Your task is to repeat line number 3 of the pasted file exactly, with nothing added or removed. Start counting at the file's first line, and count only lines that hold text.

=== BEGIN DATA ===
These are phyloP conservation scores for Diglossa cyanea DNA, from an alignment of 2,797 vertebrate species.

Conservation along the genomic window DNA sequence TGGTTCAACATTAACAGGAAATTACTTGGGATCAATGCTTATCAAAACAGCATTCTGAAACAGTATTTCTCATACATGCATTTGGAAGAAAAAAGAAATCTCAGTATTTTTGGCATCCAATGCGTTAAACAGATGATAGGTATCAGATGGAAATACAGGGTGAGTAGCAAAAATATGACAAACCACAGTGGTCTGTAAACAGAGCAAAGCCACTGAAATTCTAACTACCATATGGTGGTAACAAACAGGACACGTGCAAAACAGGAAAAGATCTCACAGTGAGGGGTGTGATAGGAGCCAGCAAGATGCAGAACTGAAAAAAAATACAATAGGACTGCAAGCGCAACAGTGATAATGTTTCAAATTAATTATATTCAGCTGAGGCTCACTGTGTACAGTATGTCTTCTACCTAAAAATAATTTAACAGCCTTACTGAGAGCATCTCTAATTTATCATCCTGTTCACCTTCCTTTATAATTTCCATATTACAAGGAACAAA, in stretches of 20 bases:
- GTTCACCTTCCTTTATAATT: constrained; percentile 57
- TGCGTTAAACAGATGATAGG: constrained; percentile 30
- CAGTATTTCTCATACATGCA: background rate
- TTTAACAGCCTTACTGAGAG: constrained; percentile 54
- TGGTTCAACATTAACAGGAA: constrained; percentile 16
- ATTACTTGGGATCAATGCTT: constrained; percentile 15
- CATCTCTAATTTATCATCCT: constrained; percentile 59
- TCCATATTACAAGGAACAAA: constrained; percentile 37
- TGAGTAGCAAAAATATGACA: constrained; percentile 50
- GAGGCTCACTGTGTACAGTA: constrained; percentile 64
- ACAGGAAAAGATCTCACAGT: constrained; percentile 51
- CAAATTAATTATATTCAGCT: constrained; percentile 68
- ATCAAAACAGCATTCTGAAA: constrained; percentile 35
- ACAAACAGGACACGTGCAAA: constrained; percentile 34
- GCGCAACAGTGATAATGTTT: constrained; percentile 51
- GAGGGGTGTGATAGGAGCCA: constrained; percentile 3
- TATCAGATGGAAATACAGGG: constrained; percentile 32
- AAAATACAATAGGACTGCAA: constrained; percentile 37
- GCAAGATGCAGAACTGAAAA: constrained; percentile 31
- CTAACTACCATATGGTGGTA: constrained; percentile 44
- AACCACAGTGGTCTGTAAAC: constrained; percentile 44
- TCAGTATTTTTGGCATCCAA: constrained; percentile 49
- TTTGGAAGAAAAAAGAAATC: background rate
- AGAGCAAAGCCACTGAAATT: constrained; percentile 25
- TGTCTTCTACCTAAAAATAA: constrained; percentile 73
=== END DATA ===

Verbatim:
- GTTCACCTTCCTTTATAATT: constrained; percentile 57